CFP: Recollecting (hi)stories: post-communist cultural and memorial practices in Balkan film

Deadline coming up soon …

Proposed Thematic Panel for European Network for Cinema and Media Studies (NECS) 2016: “In/Between: Cultures of Connectivity” conference (

“Recollecting (hi)stories: post-communist cultural and memorial practices in Balkan film”

Geopolitical reconfigurations during the 1990s, with the end of the Cold War, the breakdown of the Soviet Union and the period of transitions from one system into another have led to persisting questions of identity and nationhood for the Balkan region. Considering that the processes of memory consist of instances of both remembering and forgetting, films can reconstruct a period in the history of a society by bringing together accounts of collective memory, in a way that is conducive to debates about the conditions of the present, rather than remaining in a vacuum of the past.

Svetlana Boym and Maria Todorova investigate the post-communist Eastern European societies’ renegotiation of their communist pasts in the wake of the present situation in their work on post-socialist nostalgia. Under these circumstances nostalgia, as a way of recovering time (Boym), becomes a key process of memory and one which functions against what Andreas Huyssen has termed as a culture which is ‘terminally ill with amnesia’ (1995). According to Todorova post-communist nostalgia is generated by ‘elements of disappointment, social exhaustion, economic recategorization, generational fatigue, and quest for dignity, but also an activist critique of the present using the past as a mirror and irony alongside a purely consumerist aesthetics’ (2010, 7). Furthermore, society modifies recollections according to its present needs, representing ‘the past to itself in different ways’ (Maurice Halbwachs, 1994). Collective memory is necessary for the formation of collective identity. Thus recherche rather than recuperation becomes the principle mode of memory: the post-socialist identity is explored through multiple media forms and cultural practices, from the personal sphere (sharing images, text and music on social media sites) to collective and social memory. In order to remember, our hopelessly forgetful modern societies need ‘sites of memory’ (Pierre Nora), which can manifest themselves in many ways, through images, songs, books and monuments.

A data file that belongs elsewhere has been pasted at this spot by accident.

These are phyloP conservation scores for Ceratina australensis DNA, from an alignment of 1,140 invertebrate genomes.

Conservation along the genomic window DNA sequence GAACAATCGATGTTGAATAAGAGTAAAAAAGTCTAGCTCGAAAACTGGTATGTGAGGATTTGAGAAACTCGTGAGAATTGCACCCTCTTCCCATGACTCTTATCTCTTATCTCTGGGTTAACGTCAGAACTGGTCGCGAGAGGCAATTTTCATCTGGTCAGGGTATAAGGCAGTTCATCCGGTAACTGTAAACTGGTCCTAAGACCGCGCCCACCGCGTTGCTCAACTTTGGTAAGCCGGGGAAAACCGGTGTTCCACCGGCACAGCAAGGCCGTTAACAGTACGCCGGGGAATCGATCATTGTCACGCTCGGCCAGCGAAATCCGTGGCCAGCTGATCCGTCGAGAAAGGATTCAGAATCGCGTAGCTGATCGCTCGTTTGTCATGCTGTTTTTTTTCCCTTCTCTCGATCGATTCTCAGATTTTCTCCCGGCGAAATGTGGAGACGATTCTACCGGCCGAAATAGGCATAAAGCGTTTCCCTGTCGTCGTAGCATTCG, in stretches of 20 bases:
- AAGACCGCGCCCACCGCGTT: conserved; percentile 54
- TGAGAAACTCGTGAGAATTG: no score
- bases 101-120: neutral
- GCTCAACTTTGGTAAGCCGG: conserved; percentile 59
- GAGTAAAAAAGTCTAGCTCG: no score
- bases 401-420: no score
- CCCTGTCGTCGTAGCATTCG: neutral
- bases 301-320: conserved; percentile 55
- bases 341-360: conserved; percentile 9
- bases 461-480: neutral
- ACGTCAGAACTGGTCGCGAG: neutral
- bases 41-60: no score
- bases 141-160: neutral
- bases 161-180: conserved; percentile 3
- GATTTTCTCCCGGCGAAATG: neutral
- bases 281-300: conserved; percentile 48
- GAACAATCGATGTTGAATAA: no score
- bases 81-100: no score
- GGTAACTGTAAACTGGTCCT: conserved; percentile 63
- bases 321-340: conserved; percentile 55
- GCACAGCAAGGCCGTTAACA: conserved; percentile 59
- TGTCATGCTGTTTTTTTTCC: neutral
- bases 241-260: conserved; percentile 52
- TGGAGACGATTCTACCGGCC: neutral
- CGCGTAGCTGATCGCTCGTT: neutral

This panel seeks to explore how the present national identities are negotiated by revisiting the past through recollection of its traces in contemporary films (fiction, documentary, animation, experimental), both in a metaphorical and physical sense, and how in reading these media as locus of memory we can understand the changes in the region as a continuation rather than a historical rupture.

We invite proposals exploring the above topic in contemporary fiction, documentary, experimental and/or animation films from the Balkan region.

If you are interested in proposing a paper for this panel, please send 150 word abstracts to Dr. Raluca Iacob ( and Ana Grgic ( by 15th January 2016.


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